Patients with peritonitis or sepsis require prompt treatment with intravenous (IV) antibiotics to treat potentially life-threatening infection.
The recent NELA audit found that 21% of patients who had peritonitis on admission received antibiotics in 4½ hours. This shows an improvement in treatment time from the six hour finding of the first NELA audit, but as peritonitis can lead to sepsis, it is important the treatment timescales continue to be improved.
Sepsis is a potentially life-threatening condition. It occurs when the body’s immune system responds to overwhelming infection by attacking its own tissues and organs. Approximately 25,000 to 30,000 patients each year have an infection in the abdominal area which leads to sepsis.
Symptoms of sepsis may include:
- slurred speech or confusion
- extreme shivering or muscle pain
- passing no urine in a day
- severe breathlessness
- feeling you are going to die
- mottled or discoloured skin
Why must sepsis be treated promptly?
The Health Service Ombudsman has identified sepsis as one of the main causes of avoidable death. The Sepsis Action Plan (2015) suggested that better treatment could reduce mortality and morbidity associated with sepsis, and that 10,000 deaths a year could be prevented. Sepsis kills but research by the UK Sepsis Trust has found that 40% of sepsis survivors suffer permanent and life-changing after-effects.
How is sepsis treated?
Sepsis should be treated with antibiotics to try to overcome the source of the infection. This may be difficult to identify without the patient having a CT or MRI scan, but in cases where there is concern about the bowel and where surgery might be needed, antibiotics should be given as a precaution.
The audit found that a very large percentage (45%) of patients undergoing emergency laparotomy surgery had signs of sepsis. However, despite research showing that treatment is time-critical as the chance of survival reduces for each hour’s delay in treatment, and increased awareness of the sepsis treatment pathway, NELA found that only 19% of patients with suspected sepsis received antibiotics within an hour. This finding has not improved over five years.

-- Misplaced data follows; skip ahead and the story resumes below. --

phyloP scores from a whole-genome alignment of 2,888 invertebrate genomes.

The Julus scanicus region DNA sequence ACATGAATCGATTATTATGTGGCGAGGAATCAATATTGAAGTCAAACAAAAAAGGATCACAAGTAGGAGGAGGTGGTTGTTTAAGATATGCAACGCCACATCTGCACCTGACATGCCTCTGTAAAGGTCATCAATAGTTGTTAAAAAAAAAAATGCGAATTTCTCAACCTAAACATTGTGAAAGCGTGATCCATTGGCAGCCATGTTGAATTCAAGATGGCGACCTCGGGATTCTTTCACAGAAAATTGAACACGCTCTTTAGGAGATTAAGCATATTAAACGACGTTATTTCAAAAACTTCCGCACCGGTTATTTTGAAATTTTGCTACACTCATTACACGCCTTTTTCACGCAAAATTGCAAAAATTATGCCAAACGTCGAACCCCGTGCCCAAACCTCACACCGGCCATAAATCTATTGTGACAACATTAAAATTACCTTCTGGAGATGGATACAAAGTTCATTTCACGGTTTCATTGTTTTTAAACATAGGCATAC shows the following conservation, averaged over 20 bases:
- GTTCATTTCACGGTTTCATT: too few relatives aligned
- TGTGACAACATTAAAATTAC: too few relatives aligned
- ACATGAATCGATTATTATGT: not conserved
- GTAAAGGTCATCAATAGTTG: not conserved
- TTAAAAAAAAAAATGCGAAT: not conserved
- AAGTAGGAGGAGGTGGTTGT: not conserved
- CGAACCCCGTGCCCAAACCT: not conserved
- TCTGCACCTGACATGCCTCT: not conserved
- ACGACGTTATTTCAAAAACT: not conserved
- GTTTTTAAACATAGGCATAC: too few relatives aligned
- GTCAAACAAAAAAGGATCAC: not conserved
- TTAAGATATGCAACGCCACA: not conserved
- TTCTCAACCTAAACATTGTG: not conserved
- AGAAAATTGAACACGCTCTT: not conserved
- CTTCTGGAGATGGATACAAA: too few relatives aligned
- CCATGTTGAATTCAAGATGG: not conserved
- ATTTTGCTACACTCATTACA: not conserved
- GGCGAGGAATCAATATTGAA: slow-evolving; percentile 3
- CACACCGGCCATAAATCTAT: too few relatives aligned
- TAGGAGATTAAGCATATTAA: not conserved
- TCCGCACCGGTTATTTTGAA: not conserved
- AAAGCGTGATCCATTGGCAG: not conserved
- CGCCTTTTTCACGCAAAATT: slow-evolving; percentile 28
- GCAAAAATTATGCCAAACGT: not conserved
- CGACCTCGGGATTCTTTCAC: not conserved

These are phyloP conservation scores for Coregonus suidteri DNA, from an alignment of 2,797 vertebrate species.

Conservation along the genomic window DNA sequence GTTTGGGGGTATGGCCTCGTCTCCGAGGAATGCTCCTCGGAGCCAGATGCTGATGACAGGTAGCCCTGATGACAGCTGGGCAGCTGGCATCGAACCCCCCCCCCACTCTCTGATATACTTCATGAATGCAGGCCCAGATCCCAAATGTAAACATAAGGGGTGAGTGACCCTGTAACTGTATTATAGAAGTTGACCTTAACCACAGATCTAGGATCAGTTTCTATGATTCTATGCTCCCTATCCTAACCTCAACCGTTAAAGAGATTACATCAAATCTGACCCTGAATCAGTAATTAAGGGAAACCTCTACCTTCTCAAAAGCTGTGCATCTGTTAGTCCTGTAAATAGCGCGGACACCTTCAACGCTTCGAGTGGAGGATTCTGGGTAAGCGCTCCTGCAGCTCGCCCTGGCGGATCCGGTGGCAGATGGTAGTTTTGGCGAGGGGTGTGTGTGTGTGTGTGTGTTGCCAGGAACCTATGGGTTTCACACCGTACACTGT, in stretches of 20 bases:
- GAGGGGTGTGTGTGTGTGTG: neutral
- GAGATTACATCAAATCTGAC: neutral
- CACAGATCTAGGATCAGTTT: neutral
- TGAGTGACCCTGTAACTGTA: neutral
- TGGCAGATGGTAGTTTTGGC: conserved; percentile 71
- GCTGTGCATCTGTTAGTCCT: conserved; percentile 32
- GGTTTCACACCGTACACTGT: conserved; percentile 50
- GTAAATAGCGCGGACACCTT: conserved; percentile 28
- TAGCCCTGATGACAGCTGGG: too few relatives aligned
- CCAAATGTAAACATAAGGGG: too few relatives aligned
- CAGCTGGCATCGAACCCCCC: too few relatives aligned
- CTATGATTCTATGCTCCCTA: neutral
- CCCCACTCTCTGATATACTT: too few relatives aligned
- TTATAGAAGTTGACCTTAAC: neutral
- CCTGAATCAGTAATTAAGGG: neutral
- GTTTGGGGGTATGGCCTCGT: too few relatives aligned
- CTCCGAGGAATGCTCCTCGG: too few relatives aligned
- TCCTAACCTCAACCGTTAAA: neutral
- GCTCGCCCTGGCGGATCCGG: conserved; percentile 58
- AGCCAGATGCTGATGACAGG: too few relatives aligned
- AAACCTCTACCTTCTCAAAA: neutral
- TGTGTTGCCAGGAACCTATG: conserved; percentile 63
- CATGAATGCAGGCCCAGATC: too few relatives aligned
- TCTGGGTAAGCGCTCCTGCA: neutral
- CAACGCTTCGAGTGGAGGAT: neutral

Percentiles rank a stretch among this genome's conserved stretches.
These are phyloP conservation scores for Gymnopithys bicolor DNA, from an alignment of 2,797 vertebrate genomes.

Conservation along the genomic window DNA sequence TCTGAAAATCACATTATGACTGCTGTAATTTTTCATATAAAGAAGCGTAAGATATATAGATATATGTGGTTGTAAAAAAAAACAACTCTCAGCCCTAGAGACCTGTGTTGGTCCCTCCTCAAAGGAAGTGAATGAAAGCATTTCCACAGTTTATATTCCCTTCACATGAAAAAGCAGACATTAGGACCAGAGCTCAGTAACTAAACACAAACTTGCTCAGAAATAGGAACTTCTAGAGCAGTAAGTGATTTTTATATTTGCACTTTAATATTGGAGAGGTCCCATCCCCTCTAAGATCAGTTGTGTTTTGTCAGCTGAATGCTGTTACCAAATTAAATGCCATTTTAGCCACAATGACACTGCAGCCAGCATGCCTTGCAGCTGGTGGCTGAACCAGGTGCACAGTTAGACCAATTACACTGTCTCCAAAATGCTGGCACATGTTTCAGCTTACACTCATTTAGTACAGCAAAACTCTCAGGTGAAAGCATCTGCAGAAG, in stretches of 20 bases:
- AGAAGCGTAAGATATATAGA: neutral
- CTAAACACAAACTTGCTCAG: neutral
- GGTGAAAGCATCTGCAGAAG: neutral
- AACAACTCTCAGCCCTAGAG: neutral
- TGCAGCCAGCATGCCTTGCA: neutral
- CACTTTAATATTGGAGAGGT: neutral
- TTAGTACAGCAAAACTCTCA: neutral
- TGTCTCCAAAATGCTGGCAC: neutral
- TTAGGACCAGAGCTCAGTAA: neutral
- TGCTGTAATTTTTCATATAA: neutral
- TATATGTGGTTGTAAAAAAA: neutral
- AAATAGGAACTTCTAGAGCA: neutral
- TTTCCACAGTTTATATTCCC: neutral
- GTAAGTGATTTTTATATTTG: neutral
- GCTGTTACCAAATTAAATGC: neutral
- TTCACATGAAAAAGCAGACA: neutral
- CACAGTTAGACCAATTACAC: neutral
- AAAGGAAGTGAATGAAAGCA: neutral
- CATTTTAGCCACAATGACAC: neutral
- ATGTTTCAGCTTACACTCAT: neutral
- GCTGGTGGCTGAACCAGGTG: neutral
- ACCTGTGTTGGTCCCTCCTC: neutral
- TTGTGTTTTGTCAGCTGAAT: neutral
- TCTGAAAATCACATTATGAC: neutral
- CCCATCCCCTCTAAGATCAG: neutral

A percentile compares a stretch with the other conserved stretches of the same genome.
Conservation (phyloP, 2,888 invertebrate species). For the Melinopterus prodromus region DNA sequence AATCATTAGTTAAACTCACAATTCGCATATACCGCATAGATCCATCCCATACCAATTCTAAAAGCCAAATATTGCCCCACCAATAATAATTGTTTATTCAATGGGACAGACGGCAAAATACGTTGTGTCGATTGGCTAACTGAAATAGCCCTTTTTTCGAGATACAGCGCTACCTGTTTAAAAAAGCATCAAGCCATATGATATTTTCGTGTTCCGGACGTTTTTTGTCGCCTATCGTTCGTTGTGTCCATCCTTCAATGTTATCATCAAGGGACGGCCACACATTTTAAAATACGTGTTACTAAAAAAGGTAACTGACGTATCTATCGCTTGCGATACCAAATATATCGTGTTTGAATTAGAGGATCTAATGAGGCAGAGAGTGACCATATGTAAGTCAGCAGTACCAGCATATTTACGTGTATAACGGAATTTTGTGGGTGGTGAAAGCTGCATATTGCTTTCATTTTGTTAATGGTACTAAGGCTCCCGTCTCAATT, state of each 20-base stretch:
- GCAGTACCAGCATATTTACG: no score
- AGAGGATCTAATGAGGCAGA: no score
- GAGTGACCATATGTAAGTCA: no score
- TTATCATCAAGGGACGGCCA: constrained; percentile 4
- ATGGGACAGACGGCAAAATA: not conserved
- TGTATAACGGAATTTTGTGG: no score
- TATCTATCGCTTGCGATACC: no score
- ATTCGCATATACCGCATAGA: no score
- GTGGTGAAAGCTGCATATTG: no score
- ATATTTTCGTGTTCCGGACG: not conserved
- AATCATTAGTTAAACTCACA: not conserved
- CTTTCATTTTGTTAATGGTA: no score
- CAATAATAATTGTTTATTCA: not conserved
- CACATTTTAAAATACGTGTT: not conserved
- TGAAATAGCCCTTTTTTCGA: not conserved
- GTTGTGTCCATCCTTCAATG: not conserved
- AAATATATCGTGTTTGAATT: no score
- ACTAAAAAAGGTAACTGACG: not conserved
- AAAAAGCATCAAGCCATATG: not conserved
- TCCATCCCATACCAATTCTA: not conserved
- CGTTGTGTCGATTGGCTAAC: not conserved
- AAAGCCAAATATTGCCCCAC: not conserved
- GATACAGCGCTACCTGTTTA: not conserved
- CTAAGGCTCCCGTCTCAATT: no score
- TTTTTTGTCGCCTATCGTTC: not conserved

Who is at risk during an emergency laparotomy procedure?
The older generation have a higher mortality rate with this type of operation. They are more likely to have other underlying health issues and suffer more complications from surgery. It is important that these patients have an effective risk assessment prior to surgery and their aftercare is carefully and appropriately managed.
The NELA audit highlighted that an assessment of frailty is not routinely performed in patients who are over 65 before surgery and, given their high-risk status, recommended that this needs to be addressed.
In fact, NELA recommended that all patients undergoing emergency laparotomy should be treated as high risk unless clinically assessed as low-risk by a consultant.
How Boyes Turner can help
Boyes Turner’s top-rated medical negligence team have helped recover substantial compensation for clients suffering from severe injury caused by negligent surgery and delayed or inadequate treatment of post-surgical complications, infection, peritonitis and sepsis. We have experience of helping clients with a wide range of disabilities related to negligent peri-operative care, including multiple amputations, bowel injury, liver damage, incontinence, impaired mobility, long term pain and psychological injury. Compensation can help replace lost earnings, pay for domestic help and assistance, medical treatment, adapted accommodation, specialist equipment and aids, therapies and counselling, and personal care.
If you have suffered severe injury as a result of medical negligence and would like to find out more about making a claim, contact us by email on firstname.lastname@example.org.